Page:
In global terms, the sweet spot for managers is between $1bn and $5bn as funds these size experienced the largest percentage in allocation increase during 2010 at 37% of the total money raised by the industry. Hedge funds that manage assets under that range generated an estimated $85bn in net inflows in 2010, compared to an increase of $30bn among managers with an AUM of between $5bn and $10bn, and a net increase of $72bn for funds with more than $10bn under management.
Komfie Manalo

What do you think?

   Use "anonymous" as my name    |   Alert me via email on new comments   |   
Today's Exclusives Today's Other Voices More Exclusives
Previous Opalesque Exclusives                                  
More Other Voices
Previous Other Voices                                               
Access Alternative Market Briefing

 



  • Top Forwarded
  • Top Tracked
  • Top Searched
  1. Chenavari, a $5.4bn hedge fund, told investors it thinks 'we could experience a similar pattern as the 1987 crash'[more]

    From Businessinsider.com: A $5.4 billion hedge fund told clients markets could tumble just like they did in the 1987 crash. In a February 14 letter to clients, London-based Chenavari Investment Managers warned about current market conditions. From the letter (emphasis added): "Our view is that

  2. Active funds shone in selloff, just like they said they would[more]

    From Bloomberg.com: For years, it's been the same refrain. Don't bail on active management, you'll regret it when the market turns sour. And while the selloff that ripped through equities this month has been too short to prove anything, early returns suggest they had a point. Thanks to differentiate

  3. No place to hide: managed futures funds fall with stocks[more]

    From Barrons.com: Managed futures mutual funds haven't lived up to their billing of providing uncorrelated returns so far in 2018, continuing a disappointing multiyear stretch. The $10 billion AQR Managed Futures Strategy, the largest fund by a wide margin in the category, was down 2.75% year-to-dat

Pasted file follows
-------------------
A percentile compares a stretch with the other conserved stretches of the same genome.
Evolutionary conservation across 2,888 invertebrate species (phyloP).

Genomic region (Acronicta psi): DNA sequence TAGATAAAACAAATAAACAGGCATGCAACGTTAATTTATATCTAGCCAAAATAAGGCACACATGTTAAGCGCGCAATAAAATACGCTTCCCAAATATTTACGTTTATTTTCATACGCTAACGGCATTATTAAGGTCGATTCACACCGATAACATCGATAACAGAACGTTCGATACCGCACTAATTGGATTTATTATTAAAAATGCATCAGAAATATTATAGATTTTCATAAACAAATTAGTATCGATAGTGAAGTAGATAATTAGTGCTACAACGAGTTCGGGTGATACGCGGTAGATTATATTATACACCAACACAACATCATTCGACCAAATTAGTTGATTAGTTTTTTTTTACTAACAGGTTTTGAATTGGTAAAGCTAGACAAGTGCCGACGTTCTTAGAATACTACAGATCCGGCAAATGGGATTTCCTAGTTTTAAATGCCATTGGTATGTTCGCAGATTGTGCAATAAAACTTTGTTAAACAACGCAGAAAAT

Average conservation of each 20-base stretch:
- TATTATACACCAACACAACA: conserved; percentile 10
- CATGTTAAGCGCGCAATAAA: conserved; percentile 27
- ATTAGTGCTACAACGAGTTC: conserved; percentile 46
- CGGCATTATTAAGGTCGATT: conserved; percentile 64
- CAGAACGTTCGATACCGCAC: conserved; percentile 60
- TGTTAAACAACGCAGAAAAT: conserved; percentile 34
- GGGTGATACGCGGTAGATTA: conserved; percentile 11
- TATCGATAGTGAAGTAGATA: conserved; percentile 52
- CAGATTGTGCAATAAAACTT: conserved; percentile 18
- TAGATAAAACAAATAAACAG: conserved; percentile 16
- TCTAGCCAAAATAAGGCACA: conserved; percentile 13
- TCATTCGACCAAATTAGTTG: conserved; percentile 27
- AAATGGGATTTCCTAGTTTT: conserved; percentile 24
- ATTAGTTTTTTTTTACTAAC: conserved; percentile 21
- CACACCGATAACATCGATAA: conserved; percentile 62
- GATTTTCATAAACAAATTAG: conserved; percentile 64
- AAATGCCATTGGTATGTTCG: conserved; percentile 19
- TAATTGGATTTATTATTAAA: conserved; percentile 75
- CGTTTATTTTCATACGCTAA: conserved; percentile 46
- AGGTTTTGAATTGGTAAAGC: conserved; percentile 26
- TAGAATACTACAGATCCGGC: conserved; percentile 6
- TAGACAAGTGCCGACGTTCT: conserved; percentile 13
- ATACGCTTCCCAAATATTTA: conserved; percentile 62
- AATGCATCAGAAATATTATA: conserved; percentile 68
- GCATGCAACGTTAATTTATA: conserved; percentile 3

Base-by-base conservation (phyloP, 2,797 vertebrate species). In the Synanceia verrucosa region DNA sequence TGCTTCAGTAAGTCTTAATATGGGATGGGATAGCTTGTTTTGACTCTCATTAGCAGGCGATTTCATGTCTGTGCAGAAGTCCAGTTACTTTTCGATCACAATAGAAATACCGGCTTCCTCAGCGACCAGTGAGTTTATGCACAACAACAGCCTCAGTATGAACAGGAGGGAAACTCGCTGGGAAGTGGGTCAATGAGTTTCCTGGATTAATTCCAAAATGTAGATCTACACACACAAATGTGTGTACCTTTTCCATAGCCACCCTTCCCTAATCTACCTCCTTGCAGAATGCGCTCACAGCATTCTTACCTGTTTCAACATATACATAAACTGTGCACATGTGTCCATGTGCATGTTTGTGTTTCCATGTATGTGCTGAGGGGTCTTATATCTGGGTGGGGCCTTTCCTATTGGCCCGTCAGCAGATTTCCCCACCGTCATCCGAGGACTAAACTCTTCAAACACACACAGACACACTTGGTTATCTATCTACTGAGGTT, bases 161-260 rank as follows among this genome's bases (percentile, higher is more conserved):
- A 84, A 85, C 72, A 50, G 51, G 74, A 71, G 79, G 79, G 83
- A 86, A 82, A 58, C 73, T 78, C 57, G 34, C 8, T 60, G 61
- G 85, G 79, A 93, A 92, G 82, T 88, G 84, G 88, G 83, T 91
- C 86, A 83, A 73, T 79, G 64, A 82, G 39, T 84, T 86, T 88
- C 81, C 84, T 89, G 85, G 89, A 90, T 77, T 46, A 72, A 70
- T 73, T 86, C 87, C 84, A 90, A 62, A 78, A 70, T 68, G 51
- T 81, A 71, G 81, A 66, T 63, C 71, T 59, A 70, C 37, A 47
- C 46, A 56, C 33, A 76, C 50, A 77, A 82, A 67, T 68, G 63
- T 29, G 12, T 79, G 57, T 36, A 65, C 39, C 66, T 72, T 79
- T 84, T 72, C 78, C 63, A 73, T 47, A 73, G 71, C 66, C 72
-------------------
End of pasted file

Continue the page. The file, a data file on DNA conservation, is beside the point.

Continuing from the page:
4. Investing - Hedge fund Bridgewater makes $22 billion bet against European firms, Hedge funds Steadfast and Suvretta jump onto CSX in fourth quarter, Tepper's Appaloosa boosts Apple, Facebook as others bolt, Third Point buys Netflix and MGM, dumps Bank of America, Moore Capital bought Wynn Resorts, other casino stocks before Steve Wynn resigned[more]

    Hedge fund Bridgewater makes $22 billion bet against European firms From Reuters/USNews.com: Bridgewater has shown its hand in Europe with a $22 billion bet against some of the continent's biggest companies, filings reviewed by Reuters show, part of a bigger shift by the world's largest

  5. Funds Profiles - Brother-run hedge fund up 46% in 2017 says Kelly formula shows diversification is flawed, How a 6,000% profit on a single trade saved a small hedge fund from disaster[more]

    Brother-run hedge fund up 46% in 2017 says Kelly formula shows diversification is flawed From Valuewalk.com: When Jeremy and Michael Kahan consider the notion of diversification, the wince. With a return of 45.8% to end 2017, their stock-picking fund, North Peak Capital, successfully